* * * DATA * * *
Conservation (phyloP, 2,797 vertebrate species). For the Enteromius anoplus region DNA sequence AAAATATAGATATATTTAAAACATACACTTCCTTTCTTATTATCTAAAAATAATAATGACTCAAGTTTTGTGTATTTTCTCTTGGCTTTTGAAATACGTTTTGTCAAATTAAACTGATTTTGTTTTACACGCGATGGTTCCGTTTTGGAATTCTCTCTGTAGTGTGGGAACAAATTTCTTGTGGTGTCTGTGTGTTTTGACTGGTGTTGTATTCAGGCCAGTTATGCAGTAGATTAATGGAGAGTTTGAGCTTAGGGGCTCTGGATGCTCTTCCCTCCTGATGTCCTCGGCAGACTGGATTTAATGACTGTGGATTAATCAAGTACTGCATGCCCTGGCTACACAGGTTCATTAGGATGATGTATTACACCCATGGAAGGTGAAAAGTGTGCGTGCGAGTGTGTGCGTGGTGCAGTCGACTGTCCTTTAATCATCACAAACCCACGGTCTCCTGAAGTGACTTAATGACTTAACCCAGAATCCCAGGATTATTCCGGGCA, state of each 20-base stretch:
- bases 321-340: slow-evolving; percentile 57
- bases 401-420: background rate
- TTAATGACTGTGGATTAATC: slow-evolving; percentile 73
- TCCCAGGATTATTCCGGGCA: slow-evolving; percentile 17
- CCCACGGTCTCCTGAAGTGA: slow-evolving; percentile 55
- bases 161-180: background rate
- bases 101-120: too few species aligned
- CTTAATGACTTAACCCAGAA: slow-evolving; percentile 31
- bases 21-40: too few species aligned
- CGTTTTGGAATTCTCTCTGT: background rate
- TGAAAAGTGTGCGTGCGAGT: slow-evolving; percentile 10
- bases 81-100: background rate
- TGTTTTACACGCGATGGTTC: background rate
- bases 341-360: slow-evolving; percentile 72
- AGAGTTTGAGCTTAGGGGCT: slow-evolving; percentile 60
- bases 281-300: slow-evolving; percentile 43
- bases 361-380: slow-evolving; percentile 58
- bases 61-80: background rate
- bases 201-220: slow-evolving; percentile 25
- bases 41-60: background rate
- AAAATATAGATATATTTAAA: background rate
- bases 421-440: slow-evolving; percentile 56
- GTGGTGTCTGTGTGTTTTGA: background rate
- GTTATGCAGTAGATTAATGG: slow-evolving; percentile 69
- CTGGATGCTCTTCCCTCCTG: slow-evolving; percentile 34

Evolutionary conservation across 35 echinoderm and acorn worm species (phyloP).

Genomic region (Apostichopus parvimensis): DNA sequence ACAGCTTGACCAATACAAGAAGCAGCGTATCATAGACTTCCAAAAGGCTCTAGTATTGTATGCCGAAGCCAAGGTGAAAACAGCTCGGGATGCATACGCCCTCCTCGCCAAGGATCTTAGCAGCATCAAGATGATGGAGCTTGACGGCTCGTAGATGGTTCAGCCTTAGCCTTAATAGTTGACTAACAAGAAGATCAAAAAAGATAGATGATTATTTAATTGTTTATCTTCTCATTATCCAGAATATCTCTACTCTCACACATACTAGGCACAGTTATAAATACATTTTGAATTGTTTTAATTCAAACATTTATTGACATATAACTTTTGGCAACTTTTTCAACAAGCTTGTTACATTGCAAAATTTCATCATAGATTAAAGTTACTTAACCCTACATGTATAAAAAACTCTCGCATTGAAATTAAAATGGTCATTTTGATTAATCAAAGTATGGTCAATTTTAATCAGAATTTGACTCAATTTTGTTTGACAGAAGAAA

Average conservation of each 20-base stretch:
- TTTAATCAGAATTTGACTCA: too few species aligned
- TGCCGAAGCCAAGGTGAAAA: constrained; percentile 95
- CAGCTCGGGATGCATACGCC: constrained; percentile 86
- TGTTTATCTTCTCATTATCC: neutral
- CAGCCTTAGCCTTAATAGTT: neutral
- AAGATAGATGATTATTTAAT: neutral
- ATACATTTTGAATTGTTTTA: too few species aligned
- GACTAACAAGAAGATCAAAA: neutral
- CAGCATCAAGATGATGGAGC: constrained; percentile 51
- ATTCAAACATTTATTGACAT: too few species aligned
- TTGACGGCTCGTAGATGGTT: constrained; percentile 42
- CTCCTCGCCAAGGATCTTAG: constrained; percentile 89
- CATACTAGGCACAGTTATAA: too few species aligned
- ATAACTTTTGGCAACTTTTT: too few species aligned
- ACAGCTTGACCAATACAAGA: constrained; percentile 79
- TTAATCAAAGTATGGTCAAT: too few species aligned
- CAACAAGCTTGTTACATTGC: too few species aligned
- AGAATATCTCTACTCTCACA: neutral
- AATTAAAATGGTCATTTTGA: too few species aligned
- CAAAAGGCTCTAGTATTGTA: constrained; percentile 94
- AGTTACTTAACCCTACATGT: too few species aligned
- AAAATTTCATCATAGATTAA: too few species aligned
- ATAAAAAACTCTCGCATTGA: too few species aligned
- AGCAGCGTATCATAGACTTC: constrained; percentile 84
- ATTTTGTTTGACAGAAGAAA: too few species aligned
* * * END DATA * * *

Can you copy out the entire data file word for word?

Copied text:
Conservation (phyloP, 2,797 vertebrate species). For the Enteromius anoplus region DNA sequence AAAATATAGATATATTTAAAACATACACTTCCTTTCTTATTATCTAAAAATAATAATGACTCAAGTTTTGTGTATTTTCTCTTGGCTTTTGAAATACGTTTTGTCAAATTAAACTGATTTTGTTTTACACGCGATGGTTCCGTTTTGGAATTCTCTCTGTAGTGTGGGAACAAATTTCTTGTGGTGTCTGTGTGTTTTGACTGGTGTTGTATTCAGGCCAGTTATGCAGTAGATTAATGGAGAGTTTGAGCTTAGGGGCTCTGGATGCTCTTCCCTCCTGATGTCCTCGGCAGACTGGATTTAATGACTGTGGATTAATCAAGTACTGCATGCCCTGGCTACACAGGTTCATTAGGATGATGTATTACACCCATGGAAGGTGAAAAGTGTGCGTGCGAGTGTGTGCGTGGTGCAGTCGACTGTCCTTTAATCATCACAAACCCACGGTCTCCTGAAGTGACTTAATGACTTAACCCAGAATCCCAGGATTATTCCGGGCA, state of each 20-base stretch:
- bases 321-340: slow-evolving; percentile 57
- bases 401-420: background rate
- TTAATGACTGTGGATTAATC: slow-evolving; percentile 73
- TCCCAGGATTATTCCGGGCA: slow-evolving; percentile 17
- CCCACGGTCTCCTGAAGTGA: slow-evolving; percentile 55
- bases 161-180: background rate
- bases 101-120: too few species aligned
- CTTAATGACTTAACCCAGAA: slow-evolving; percentile 31
- bases 21-40: too few species aligned
- CGTTTTGGAATTCTCTCTGT: background rate
- TGAAAAGTGTGCGTGCGAGT: slow-evolving; percentile 10
- bases 81-100: background rate
- TGTTTTACACGCGATGGTTC: background rate
- bases 341-360: slow-evolving; percentile 72
- AGAGTTTGAGCTTAGGGGCT: slow-evolving; percentile 60
- bases 281-300: slow-evolving; percentile 43
- bases 361-380: slow-evolving; percentile 58
- bases 61-80: background rate
- bases 201-220: slow-evolving; percentile 25
- bases 41-60: background rate
- AAAATATAGATATATTTAAA: background rate
- bases 421-440: slow-evolving; percentile 56
- GTGGTGTCTGTGTGTTTTGA: background rate
- GTTATGCAGTAGATTAATGG: slow-evolving; percentile 69
- CTGGATGCTCTTCCCTCCTG: slow-evolving; percentile 34

Evolutionary conservation across 35 echinoderm and acorn worm species (phyloP).

Genomic region (Apostichopus parvimensis): DNA sequence ACAGCTTGACCAATACAAGAAGCAGCGTATCATAGACTTCCAAAAGGCTCTAGTATTGTATGCCGAAGCCAAGGTGAAAACAGCTCGGGATGCATACGCCCTCCTCGCCAAGGATCTTAGCAGCATCAAGATGATGGAGCTTGACGGCTCGTAGATGGTTCAGCCTTAGCCTTAATAGTTGACTAACAAGAAGATCAAAAAAGATAGATGATTATTTAATTGTTTATCTTCTCATTATCCAGAATATCTCTACTCTCACACATACTAGGCACAGTTATAAATACATTTTGAATTGTTTTAATTCAAACATTTATTGACATATAACTTTTGGCAACTTTTTCAACAAGCTTGTTACATTGCAAAATTTCATCATAGATTAAAGTTACTTAACCCTACATGTATAAAAAACTCTCGCATTGAAATTAAAATGGTCATTTTGATTAATCAAAGTATGGTCAATTTTAATCAGAATTTGACTCAATTTTGTTTGACAGAAGAAA

Average conservation of each 20-base stretch:
- TTTAATCAGAATTTGACTCA: too few species aligned
- TGCCGAAGCCAAGGTGAAAA: constrained; percentile 95
- CAGCTCGGGATGCATACGCC: constrained; percentile 86
- TGTTTATCTTCTCATTATCC: neutral
- CAGCCTTAGCCTTAATAGTT: neutral
- AAGATAGATGATTATTTAAT: neutral
- ATACATTTTGAATTGTTTTA: too few species aligned
- GACTAACAAGAAGATCAAAA: neutral
- CAGCATCAAGATGATGGAGC: constrained; percentile 51
- ATTCAAACATTTATTGACAT: too few species aligned
- TTGACGGCTCGTAGATGGTT: constrained; percentile 42
- CTCCTCGCCAAGGATCTTAG: constrained; percentile 89
- CATACTAGGCACAGTTATAA: too few species aligned
- ATAACTTTTGGCAACTTTTT: too few species aligned
- ACAGCTTGACCAATACAAGA: constrained; percentile 79
- TTAATCAAAGTATGGTCAAT: too few species aligned
- CAACAAGCTTGTTACATTGC: too few species aligned
- AGAATATCTCTACTCTCACA: neutral
- AATTAAAATGGTCATTTTGA: too few species aligned
- CAAAAGGCTCTAGTATTGTA: constrained; percentile 94
- AGTTACTTAACCCTACATGT: too few species aligned
- AAAATTTCATCATAGATTAA: too few species aligned
- ATAAAAAACTCTCGCATTGA: too few species aligned
- AGCAGCGTATCATAGACTTC: constrained; percentile 84
- ATTTTGTTTGACAGAAGAAA: too few species aligned